After the church service, we quickly drove to a nearby church to give out about 100 loaves of bread. While there, I heard the story of this church and how missiles had hit all around it, but it was not damaged. It served, therefore, as a hub for relief aid, water, the ability for people to charge their phones, and more. The church continues to grow because of its efforts within the community.

We then drove to Lviv, where we spent the night, as there is a curfew at midnight. We arrived with 2 minutes to spare!

Day 6: Monday

On Monday, we drove to the border and Warsaw. We arrived early in the evening, so we had some time to walk around the city and enjoy one more dinner together. We heard more of our salon trainer’s harrowing story of survival at dinner, which you can read about in my Facebook post. But we also reminisced about the past year of war and even went back to look at some of our messages to each other before the war started and when it began. As I mentioned earlier, the sobriety and weight of what we had done in advance and on time to help evacuate people to safety and help those in need began to sink in deeper. God’s providence and hand were indeed on us without us fully realizing it at the time and only clearer looking backwards.

After dinner and driving to the hotel, we said our goodbyes, and I was up at 3:30 am for an early morning flight to Munich and then home Tuesday afternoon.

What Next?

This war and the needs surrounding it are far from over. It will be a long road ahead with multiple phases in different places at different times. But here is a quick snapshot as we plan the best we can. In fact, “planning” was something we talked about because Ukrainians are living day by day, and long-term plans are nearly impossible even as dreams for a better future are ever hoped for:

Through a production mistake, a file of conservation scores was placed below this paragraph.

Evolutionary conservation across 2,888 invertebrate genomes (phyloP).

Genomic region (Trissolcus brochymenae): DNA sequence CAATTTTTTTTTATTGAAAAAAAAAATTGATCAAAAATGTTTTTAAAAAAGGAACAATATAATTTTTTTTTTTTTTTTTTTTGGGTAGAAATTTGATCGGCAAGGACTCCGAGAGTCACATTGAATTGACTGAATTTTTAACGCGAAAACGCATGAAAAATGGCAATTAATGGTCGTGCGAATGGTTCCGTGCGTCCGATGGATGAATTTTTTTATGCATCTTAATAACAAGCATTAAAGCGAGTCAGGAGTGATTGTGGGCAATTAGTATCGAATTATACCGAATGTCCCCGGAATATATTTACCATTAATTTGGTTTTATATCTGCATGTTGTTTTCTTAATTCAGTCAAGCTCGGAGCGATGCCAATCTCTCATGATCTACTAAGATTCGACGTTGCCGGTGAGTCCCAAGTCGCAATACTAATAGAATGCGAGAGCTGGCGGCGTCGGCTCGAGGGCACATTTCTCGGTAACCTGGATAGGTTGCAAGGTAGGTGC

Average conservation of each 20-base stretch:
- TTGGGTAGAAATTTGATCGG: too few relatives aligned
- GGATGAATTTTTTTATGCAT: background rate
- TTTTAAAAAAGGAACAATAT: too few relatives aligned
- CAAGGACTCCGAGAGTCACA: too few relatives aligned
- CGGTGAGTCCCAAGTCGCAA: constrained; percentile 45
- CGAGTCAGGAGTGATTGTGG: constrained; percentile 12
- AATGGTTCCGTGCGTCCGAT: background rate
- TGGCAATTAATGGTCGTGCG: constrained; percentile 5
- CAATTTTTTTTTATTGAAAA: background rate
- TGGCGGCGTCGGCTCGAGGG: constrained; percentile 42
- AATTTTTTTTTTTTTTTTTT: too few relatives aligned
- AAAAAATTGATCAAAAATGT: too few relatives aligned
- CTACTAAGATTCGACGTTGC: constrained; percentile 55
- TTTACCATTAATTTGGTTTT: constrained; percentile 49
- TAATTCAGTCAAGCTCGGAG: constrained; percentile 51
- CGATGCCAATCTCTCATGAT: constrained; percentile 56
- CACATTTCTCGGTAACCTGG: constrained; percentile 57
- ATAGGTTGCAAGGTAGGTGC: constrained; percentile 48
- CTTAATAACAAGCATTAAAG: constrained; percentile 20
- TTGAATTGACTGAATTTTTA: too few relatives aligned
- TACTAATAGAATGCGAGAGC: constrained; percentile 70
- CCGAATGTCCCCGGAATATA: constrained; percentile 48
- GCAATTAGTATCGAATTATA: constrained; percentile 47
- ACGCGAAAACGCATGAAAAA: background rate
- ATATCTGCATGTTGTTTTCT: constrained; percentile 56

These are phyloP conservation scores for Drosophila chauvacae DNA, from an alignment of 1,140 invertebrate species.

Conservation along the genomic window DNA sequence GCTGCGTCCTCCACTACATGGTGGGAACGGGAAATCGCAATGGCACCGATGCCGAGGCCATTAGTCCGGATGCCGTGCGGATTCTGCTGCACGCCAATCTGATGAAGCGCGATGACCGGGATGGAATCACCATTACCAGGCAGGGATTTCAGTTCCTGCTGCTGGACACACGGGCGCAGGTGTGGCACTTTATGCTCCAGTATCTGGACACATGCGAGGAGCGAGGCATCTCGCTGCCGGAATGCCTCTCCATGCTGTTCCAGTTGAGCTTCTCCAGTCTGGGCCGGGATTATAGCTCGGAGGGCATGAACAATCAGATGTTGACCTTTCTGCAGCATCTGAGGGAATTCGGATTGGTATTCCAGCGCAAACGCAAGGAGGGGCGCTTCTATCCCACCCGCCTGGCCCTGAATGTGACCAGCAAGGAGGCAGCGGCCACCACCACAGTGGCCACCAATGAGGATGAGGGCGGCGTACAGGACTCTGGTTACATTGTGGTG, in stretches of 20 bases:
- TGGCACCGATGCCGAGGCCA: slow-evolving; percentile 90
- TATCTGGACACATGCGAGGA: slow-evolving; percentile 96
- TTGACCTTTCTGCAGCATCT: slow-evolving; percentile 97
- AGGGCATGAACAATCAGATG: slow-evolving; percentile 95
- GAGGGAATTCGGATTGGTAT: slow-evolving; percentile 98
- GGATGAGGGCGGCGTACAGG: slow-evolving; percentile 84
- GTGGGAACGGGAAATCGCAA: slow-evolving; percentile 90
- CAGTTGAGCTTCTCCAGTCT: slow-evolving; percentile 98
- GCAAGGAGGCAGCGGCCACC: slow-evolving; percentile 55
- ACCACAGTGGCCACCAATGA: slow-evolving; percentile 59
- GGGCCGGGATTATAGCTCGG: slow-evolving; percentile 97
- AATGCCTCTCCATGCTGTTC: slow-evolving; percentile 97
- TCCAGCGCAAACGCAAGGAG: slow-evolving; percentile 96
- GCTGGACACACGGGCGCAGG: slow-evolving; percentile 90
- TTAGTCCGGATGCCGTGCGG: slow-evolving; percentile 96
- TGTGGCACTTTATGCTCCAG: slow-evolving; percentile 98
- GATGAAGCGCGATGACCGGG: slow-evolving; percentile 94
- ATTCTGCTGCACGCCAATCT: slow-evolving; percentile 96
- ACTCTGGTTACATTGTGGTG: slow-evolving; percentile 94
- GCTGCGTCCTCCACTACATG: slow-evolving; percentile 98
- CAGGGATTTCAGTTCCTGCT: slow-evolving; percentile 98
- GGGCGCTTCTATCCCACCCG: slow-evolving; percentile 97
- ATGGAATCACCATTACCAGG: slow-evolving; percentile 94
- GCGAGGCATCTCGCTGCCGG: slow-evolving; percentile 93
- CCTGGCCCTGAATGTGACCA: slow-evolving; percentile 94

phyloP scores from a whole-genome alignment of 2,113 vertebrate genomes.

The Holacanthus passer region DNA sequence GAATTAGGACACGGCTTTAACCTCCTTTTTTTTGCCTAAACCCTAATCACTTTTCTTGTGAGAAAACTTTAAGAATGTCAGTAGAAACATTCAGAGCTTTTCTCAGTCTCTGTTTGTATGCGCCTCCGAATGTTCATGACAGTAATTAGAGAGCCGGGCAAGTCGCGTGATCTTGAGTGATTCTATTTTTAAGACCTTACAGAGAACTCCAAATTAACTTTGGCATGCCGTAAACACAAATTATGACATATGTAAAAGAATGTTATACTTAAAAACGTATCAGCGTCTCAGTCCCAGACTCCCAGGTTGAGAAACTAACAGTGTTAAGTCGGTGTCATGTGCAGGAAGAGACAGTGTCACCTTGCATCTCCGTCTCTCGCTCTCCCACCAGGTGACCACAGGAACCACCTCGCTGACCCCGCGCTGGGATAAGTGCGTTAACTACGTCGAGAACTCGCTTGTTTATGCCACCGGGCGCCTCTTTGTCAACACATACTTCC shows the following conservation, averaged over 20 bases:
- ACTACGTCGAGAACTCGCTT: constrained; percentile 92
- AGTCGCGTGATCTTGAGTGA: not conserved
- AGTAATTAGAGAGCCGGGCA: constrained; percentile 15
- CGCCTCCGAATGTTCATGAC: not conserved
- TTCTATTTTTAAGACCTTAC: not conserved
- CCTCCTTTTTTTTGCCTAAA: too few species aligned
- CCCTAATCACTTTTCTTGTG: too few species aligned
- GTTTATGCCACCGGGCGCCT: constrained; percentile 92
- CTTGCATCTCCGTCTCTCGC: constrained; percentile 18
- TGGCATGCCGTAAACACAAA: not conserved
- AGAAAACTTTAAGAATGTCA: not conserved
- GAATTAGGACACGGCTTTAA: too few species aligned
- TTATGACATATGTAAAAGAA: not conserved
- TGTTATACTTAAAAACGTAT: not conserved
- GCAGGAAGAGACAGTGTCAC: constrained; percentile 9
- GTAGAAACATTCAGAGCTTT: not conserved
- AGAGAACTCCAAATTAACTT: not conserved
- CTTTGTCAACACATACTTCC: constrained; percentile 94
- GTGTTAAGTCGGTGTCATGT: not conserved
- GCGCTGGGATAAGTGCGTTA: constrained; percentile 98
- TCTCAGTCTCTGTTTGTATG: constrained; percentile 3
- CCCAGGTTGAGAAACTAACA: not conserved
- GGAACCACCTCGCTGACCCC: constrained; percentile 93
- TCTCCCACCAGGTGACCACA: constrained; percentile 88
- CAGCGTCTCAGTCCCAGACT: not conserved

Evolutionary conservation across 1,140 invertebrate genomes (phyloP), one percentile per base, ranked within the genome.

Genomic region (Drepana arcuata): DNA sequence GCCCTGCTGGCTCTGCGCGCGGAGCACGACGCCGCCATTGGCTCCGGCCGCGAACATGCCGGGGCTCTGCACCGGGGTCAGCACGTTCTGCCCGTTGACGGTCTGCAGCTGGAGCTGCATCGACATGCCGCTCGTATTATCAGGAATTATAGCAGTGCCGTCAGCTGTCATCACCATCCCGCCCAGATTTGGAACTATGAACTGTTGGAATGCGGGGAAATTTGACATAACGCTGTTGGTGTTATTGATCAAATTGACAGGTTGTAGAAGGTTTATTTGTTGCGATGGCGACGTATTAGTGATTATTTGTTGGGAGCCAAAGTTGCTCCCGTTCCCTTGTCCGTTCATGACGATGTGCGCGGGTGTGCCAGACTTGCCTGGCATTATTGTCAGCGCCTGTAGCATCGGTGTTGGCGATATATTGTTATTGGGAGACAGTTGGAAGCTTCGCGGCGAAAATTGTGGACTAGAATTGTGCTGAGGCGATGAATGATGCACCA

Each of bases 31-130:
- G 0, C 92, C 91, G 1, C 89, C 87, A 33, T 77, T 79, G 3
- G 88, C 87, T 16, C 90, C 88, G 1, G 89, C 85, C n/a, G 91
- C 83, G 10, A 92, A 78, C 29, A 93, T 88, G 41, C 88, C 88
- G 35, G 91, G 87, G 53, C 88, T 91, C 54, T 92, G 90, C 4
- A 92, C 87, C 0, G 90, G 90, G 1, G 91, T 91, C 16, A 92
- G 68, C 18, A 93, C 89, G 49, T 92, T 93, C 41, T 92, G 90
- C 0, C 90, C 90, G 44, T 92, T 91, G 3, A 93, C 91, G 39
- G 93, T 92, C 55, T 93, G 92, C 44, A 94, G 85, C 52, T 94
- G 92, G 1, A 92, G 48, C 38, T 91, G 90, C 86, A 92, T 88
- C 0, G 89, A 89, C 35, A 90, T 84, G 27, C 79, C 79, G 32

• Monthly: We need between $20-30,000 a month for most efforts combined simply to help people survive and get some rebuilding assistance/help.
  • Home Repairs (doors, windows, roofing material, home material): $600 a family.
  • Rent for Families: $350 a month per family.
  • Summer Camps: We would like to host 2-3 summer camps this year for kids. Each camp will cost $30,000 or $450 per kid per camp.
  • Feeding Program: $10 a person per month.
  • Small Business training/grants: $22,148 for all combined on the year.
  • Medical Containers: $15,000 per full container
  • Children’s program: $4,000 a month.
  • Christmas Gifts: $15,000 total for 6,500 gift boxes.
  • Winterization Program (Blankets, Wood, Generators, etc.): $100 a family.
  • Rebuilding Homes: $85-100,000 per home (3 families we know personally desperately need new homes).

Any and every amount helps. Consistency also conveys that we care and will continue to be with our friends in Ukraine. Galatians 6:9 statesLet us not become weary in doing good, for at the proper time we will reap a harvest if we do not give up. And 1 Corinthians 15:58 states: Always give yourselves fully to the work of the Lord, because you know that your labor in the Lord is not in vain.

To Donate to the needs in Ukraine you can visit our website, select “Where Most Needed” and put Ukraine War in the comment section: Donate Today. Or you can send a check to ServeNow at 1817 Austin Bluffs Parkway #110, Colorado Springs, CO 80918. Or call our office at: 719-900-1800 for more information.

Please continue to pray and support our friends in Ukraine!